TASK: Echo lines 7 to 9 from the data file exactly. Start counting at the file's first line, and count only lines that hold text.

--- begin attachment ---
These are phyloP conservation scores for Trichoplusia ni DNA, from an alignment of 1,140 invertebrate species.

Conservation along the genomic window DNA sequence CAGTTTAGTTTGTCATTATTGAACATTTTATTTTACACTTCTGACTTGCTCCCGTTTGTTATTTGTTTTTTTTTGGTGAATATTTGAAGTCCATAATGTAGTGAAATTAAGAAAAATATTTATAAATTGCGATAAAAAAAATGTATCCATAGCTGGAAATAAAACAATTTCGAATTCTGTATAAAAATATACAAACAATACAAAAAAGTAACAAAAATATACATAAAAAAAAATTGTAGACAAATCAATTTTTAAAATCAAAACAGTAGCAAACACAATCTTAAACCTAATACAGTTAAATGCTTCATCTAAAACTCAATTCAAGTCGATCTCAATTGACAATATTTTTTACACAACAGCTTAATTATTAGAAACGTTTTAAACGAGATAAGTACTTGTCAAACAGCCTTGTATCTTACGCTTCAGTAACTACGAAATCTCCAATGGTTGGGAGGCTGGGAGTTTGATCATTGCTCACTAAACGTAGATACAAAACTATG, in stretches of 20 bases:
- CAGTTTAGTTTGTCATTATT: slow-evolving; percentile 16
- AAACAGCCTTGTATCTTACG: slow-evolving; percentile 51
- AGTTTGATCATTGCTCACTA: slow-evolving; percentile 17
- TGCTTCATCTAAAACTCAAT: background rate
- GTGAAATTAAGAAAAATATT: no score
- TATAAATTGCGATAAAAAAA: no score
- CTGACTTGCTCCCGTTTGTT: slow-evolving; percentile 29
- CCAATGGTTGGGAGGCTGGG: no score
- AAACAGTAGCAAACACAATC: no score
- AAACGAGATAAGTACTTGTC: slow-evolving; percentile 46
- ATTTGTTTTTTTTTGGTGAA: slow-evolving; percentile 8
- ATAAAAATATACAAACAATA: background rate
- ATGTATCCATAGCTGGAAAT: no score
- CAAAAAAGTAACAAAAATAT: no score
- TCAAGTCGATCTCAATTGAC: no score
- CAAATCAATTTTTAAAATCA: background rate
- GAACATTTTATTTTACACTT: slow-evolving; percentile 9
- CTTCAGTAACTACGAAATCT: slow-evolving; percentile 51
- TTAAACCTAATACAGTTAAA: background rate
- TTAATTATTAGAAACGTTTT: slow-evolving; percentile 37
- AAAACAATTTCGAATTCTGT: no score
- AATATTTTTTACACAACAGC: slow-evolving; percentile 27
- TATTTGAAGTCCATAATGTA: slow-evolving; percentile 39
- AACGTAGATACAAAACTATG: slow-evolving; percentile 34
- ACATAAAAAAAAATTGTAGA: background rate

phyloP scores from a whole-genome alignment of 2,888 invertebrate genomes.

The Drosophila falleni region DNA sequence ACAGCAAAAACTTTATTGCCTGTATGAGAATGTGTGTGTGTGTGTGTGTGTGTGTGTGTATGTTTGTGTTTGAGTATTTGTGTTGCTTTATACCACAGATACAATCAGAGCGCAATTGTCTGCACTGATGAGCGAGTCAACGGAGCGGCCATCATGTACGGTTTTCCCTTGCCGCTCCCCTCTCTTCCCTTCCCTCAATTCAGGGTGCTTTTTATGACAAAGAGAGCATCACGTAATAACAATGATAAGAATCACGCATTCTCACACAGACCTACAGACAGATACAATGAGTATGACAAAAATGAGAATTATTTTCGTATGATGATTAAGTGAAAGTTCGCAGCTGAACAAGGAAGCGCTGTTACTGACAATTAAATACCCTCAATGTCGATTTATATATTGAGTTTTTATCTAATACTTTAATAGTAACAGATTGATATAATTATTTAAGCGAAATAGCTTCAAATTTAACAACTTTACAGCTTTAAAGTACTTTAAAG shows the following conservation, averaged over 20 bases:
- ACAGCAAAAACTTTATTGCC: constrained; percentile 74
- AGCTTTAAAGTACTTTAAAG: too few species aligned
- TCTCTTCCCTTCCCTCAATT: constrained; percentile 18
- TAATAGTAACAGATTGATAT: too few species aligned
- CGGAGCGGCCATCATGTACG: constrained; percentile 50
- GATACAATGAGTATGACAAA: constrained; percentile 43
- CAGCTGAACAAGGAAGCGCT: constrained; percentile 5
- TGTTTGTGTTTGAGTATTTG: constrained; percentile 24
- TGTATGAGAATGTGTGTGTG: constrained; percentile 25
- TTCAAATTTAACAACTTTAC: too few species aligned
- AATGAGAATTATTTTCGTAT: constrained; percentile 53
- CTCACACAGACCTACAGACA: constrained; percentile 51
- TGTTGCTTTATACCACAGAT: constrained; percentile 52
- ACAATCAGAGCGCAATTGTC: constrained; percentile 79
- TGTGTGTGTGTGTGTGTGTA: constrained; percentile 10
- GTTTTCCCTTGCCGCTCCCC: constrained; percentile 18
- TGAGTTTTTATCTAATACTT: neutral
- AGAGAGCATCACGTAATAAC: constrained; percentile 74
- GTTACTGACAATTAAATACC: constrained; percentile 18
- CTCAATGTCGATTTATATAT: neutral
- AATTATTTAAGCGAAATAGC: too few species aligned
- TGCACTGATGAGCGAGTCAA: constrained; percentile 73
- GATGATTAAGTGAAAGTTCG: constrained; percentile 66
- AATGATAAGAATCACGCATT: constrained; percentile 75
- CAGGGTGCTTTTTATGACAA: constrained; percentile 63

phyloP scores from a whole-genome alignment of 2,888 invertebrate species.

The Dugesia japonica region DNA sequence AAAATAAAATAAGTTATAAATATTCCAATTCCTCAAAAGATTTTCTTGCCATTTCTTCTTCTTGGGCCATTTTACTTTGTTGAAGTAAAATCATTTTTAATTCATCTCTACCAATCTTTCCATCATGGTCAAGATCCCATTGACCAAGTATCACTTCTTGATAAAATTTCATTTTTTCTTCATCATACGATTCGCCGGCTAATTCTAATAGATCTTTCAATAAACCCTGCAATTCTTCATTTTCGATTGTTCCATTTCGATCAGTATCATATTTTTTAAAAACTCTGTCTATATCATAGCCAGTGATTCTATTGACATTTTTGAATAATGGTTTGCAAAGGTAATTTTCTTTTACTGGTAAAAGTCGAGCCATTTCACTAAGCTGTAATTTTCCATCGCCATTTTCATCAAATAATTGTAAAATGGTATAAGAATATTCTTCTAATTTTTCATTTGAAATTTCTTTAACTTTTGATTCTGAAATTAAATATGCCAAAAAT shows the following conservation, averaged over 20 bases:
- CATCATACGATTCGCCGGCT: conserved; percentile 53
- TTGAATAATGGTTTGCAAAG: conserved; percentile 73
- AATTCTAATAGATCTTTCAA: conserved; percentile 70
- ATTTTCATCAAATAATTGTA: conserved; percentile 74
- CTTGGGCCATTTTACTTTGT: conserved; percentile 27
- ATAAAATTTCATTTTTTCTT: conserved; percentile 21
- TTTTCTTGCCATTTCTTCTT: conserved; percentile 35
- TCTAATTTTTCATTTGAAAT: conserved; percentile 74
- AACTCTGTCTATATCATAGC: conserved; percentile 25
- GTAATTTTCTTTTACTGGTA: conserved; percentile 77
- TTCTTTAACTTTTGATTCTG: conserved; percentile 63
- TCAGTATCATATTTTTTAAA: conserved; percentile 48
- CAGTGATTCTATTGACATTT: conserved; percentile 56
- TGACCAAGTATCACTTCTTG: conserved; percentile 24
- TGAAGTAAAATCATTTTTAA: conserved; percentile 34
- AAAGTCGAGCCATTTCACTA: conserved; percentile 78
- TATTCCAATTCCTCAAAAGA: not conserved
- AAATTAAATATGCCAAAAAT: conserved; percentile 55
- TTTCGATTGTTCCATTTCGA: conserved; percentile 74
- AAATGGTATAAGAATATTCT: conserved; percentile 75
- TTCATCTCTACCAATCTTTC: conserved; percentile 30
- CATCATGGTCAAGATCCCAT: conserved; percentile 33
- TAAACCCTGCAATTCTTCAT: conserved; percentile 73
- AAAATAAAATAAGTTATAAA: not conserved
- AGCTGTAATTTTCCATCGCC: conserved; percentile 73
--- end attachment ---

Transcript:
- GTGAAATTAAGAAAAATATT: no score
- TATAAATTGCGATAAAAAAA: no score
- CTGACTTGCTCCCGTTTGTT: slow-evolving; percentile 29